Recently, Melbourne has been the centre of a series of protests against the government’s Covid-19 response. These protests have been specifically targeted towards the state government. Their main objectives (on their website if you wish to look) call for an end to all restrictions, a Royal Commission, the resignation of Dan Andrews, and refunds for fines. There is no clear statement acknowledging the pandemic is real, and the only statement in support of any public health response is calling for the Swedish Model. If Australia had a comparative death rate, we would have over 20,000 deaths by following this approach compared to just over 2,000. Unlike other protest marches that have been held during this pandemic, there is no advice on their website or in their online communications about how to stay covid-safe at their rallies. This is consistent with other organisations, businesses, and individuals who don’t believe in the seriousness or even existence of Covid-19.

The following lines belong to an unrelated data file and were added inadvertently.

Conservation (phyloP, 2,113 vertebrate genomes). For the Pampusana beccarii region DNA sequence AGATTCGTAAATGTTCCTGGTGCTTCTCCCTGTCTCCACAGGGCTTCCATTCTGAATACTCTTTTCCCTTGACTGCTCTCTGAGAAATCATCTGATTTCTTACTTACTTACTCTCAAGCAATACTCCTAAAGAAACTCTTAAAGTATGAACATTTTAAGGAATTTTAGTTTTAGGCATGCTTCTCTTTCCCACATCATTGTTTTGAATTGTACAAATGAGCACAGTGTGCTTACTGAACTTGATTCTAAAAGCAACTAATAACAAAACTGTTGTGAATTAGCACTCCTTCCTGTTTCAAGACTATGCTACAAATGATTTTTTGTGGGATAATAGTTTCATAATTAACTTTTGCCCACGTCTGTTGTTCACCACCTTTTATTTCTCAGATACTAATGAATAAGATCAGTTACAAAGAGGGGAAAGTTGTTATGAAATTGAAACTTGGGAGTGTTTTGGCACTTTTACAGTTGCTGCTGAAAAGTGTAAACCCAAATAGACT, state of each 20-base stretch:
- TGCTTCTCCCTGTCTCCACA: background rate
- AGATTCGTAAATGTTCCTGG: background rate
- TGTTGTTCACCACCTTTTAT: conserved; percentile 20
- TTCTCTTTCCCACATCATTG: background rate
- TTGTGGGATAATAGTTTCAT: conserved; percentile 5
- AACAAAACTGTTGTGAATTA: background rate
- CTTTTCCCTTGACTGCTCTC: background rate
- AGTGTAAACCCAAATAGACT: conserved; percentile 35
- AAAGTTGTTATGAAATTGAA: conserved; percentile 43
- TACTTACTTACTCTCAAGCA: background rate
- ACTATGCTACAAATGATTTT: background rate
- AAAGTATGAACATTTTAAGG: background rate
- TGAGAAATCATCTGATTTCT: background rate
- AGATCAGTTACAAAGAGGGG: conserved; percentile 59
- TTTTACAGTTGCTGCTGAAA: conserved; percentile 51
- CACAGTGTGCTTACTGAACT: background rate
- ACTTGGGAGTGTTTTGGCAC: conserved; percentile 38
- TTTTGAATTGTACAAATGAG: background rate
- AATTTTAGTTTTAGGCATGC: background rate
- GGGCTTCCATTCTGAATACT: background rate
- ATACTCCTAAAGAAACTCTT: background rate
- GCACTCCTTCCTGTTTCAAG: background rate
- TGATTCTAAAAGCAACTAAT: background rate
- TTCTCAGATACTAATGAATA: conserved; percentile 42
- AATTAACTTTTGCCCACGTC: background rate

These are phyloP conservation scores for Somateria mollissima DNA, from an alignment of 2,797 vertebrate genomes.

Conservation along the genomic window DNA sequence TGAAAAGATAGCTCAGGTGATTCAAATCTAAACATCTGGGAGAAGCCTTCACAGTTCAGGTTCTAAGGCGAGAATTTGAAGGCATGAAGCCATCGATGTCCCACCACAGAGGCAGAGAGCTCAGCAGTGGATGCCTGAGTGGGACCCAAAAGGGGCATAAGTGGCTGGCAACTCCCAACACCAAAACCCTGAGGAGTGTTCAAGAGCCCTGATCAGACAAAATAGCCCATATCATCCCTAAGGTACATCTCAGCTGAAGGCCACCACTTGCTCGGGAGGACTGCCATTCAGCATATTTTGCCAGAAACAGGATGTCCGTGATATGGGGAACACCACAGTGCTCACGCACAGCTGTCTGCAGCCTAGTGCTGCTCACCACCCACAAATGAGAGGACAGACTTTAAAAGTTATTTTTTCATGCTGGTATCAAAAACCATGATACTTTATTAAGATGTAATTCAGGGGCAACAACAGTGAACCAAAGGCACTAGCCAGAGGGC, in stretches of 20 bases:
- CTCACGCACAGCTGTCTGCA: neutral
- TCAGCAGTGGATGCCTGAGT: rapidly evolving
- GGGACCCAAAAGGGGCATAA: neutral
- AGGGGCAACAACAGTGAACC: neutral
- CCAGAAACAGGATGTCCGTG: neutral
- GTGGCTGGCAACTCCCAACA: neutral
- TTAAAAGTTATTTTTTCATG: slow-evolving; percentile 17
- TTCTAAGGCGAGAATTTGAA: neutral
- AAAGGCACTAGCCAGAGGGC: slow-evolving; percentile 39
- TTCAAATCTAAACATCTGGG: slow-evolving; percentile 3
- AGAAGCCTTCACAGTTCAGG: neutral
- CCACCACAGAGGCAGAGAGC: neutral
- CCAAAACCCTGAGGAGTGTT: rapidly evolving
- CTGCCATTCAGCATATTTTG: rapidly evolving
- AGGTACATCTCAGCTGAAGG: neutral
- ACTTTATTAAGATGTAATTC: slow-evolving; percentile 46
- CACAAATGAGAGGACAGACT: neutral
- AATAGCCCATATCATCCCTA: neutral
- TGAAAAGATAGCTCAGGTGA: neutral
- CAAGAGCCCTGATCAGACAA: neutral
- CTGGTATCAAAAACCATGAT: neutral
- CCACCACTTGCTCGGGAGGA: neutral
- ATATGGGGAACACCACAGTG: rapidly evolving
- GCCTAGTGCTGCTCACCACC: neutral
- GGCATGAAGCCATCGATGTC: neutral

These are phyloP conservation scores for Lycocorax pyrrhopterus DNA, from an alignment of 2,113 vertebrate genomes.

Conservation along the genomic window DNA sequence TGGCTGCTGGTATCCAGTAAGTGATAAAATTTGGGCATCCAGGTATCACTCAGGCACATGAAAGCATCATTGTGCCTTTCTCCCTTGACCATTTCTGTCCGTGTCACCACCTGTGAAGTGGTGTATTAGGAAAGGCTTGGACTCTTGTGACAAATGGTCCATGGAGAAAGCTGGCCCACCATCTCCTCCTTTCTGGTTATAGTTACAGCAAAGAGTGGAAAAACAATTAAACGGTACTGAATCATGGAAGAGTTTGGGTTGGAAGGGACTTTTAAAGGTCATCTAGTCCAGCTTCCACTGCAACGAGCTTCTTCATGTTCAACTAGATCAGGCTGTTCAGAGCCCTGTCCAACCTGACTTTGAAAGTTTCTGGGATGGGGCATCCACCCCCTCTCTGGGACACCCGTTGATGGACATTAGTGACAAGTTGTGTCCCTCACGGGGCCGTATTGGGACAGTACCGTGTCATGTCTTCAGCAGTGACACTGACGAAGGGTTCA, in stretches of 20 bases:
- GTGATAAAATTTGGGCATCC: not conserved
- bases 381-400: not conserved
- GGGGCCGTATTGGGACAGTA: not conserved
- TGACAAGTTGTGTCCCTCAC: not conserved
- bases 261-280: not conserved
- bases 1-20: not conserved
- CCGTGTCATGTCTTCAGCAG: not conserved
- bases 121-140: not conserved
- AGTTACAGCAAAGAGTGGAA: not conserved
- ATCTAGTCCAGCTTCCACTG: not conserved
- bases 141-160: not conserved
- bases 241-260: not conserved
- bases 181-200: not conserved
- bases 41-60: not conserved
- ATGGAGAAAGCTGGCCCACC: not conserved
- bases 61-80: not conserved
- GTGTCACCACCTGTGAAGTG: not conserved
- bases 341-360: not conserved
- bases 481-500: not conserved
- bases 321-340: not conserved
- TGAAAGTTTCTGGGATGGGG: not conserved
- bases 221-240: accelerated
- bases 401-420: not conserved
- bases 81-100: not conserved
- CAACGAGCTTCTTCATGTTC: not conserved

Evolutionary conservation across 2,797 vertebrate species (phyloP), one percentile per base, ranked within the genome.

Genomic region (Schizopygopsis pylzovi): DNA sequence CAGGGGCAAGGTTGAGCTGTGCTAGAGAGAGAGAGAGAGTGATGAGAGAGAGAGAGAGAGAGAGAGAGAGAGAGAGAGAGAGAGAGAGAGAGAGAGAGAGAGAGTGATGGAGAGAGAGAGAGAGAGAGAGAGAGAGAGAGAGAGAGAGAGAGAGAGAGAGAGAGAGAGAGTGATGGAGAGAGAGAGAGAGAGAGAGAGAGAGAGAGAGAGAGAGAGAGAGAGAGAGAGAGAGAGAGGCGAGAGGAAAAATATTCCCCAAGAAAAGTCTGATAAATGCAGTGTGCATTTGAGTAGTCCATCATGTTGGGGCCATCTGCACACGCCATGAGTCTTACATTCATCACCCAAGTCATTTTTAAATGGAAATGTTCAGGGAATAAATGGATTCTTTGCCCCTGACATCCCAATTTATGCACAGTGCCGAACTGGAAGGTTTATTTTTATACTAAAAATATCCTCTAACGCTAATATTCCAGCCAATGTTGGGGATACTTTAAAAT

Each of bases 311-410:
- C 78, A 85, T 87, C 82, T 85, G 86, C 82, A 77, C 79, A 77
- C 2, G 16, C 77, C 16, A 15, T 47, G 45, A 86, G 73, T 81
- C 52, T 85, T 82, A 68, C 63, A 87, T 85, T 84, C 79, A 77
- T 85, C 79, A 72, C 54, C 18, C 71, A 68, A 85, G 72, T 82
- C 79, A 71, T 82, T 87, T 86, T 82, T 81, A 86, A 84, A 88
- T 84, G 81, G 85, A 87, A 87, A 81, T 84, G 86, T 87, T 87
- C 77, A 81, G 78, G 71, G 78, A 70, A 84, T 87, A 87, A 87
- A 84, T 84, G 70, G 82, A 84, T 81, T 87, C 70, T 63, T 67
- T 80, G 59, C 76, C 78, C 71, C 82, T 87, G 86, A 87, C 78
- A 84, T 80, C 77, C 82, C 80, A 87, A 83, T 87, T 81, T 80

In November, David and his partner Su joined many others in attending these protests. They did so quite literally under a permaculture banner. Their presence at this demonstration has sent shockwaves across the permaculture community. For a timeline of events, please see Russ Grayson’s summary. Many people are upset that someone with such prominence in the community, alongside a clear scientific mind, would align with such a movement. I am one of those people. I am very concerned that someone with such a clear commitment to the power of community cooperation and commons thinking would be so opposed to public health responses in a pandemic. That they would instead choose to march with people calling for violence and the rapid destabilisation of our democracy is a signpost of how lacking society really is in deciphering the many forces at work undermining our freedoms.